Human Needs

Marshall Rosenberg‘s universal needs:

  • Physical Well-being Needs—air, food, water, shelter, rest, movement, touch, sexual expression
  • Autonomy Needs—choice of dreams / goals / values, choice in plans for fulfilling them
  • Integrity Needs—authenticity, meaning, purpose, self worth, way to contribute to life
  • Celebration Needs—honoring small successes and big successes, mourning losses of loved ones and dreams
  • Interdependence / Connection Needs—acceptance, appreciation, consideration, community, emotional safety, honesty, love, respect, reassurance, support, trust, understanding
  • Recreation / Play Needs—creativity, fun, laughter, relaxing activities
  • Spiritual Needs—beauty, harmony, inspiration, order, peace

Abraham Maslow’s hierarchy of human needs:

  • Physical Needs—air, food, water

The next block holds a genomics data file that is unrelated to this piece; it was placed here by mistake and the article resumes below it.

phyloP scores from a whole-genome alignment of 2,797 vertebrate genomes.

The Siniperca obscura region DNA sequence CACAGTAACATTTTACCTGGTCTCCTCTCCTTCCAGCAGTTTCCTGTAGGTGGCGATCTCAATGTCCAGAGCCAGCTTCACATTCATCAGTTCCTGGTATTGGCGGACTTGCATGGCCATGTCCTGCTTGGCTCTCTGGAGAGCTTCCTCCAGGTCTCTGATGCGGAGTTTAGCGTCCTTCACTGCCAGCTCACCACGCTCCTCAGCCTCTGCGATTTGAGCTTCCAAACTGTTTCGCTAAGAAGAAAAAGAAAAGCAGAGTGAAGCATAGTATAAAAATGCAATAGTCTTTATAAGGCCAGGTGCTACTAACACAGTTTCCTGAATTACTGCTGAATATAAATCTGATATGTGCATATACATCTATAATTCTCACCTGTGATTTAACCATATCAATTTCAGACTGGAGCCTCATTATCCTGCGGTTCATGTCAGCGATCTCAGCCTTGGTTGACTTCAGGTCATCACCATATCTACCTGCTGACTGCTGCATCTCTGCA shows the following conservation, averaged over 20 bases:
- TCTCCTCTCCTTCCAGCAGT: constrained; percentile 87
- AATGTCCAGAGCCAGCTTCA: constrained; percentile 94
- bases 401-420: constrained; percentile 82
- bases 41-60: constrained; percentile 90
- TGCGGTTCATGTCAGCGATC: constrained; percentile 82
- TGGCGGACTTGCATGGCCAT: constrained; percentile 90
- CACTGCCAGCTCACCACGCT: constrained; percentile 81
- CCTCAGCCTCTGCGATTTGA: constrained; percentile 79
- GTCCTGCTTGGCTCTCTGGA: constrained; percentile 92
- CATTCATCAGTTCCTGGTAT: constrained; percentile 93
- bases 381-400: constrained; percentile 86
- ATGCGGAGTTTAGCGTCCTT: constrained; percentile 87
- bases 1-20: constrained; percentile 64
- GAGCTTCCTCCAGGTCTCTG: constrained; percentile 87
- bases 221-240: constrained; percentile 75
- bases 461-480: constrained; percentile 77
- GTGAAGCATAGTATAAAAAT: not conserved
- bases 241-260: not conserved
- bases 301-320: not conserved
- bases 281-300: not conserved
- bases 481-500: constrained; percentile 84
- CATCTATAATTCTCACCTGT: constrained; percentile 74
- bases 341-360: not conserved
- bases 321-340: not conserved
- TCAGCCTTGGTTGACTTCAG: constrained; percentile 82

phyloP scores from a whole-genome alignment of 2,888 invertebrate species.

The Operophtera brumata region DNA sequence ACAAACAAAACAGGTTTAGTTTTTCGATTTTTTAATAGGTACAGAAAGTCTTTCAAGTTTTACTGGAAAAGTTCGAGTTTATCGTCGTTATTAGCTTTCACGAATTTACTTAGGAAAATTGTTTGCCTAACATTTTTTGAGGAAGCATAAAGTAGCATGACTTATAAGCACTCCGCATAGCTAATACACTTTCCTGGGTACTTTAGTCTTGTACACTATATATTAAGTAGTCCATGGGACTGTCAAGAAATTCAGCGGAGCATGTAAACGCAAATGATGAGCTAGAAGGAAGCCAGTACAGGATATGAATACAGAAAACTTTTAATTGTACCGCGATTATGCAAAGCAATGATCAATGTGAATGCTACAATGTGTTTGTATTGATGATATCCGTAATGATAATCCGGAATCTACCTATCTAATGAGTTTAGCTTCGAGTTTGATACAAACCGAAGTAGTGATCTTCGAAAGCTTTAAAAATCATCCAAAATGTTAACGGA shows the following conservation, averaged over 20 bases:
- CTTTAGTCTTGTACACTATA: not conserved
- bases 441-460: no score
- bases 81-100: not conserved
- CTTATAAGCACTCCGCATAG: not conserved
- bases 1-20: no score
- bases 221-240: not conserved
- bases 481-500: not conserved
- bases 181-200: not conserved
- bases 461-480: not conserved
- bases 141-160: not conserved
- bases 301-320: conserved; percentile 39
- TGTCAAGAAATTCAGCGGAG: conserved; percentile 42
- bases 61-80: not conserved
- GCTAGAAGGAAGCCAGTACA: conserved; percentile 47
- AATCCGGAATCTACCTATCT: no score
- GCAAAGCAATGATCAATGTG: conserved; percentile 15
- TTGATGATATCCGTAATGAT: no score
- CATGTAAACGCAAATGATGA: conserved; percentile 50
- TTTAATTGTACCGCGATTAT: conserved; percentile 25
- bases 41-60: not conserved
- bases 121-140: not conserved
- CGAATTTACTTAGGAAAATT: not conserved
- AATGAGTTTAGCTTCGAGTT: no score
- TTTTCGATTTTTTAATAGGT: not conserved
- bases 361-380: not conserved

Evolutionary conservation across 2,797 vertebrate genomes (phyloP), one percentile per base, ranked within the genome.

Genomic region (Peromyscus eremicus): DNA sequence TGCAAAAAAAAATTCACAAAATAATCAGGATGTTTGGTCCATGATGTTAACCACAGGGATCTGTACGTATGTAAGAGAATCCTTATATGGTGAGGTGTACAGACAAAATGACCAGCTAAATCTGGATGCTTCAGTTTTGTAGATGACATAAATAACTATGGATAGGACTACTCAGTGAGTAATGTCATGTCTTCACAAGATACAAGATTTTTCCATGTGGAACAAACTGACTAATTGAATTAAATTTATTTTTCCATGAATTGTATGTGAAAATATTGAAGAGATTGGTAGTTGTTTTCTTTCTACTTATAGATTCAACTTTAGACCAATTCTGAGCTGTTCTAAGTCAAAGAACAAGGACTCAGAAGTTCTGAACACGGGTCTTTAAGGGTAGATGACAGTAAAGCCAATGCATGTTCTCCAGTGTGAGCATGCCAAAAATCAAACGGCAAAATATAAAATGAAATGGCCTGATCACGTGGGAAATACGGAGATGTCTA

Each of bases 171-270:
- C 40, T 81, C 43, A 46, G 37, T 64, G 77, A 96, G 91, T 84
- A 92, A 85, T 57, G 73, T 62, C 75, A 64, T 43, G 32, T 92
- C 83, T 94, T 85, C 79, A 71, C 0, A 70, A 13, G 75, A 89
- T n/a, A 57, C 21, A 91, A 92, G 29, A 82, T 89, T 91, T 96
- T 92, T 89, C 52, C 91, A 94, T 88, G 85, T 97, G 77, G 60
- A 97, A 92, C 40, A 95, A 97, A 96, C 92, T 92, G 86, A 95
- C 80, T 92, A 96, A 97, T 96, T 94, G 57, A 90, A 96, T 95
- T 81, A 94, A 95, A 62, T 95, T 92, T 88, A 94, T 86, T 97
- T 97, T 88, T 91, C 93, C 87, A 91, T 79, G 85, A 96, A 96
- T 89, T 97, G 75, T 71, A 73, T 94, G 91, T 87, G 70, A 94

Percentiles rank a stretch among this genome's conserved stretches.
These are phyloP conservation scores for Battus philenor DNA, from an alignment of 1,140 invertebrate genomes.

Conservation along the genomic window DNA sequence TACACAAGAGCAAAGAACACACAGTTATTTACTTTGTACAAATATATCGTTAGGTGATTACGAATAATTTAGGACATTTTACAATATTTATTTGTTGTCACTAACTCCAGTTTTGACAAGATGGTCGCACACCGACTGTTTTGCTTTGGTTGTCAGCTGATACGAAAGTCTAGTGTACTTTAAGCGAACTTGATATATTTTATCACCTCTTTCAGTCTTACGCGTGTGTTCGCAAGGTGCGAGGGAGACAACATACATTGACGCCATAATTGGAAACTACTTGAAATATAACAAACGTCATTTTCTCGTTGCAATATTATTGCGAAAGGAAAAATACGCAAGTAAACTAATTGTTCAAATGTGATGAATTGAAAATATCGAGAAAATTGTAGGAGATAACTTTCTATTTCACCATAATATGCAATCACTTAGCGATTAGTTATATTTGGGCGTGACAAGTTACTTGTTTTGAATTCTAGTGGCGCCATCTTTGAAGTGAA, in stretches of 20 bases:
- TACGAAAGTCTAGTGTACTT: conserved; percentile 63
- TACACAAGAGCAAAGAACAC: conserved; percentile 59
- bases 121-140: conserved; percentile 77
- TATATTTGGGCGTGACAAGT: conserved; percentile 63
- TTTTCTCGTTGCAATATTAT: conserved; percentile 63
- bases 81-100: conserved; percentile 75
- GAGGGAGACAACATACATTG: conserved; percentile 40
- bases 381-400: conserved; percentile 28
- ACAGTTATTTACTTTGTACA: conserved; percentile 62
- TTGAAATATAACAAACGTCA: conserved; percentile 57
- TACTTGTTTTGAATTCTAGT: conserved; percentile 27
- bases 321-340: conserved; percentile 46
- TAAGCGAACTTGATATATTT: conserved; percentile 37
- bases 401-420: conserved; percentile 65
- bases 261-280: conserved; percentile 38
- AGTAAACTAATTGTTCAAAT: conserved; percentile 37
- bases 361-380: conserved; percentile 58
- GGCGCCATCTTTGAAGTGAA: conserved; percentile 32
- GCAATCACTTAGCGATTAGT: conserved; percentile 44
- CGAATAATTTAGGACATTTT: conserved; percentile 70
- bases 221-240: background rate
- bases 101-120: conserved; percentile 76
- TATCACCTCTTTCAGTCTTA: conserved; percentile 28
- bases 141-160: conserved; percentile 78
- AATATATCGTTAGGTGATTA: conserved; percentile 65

• Safety Needs—shelter, safety from environment and other humans
  • Belonging Needs—affiliation, connection with others—particular ones and community
  • Esteem Needs—achievement, competence, self-esteem, recognition by others
  • Cognitive Needs—understanding of a subject, exploration of an unknown
  • Aesthetic Needs—symmetry, order, beauty
  • Self-Actualization Needs—realization of one’s potential, comfortable acceptance of oneself and the world, identification of that which one most deeply hungers to do and action to be doing it
  • Self-Transcendent Needs—connection to something beyond oneself, helping others find self-fulfillment or realization of their potential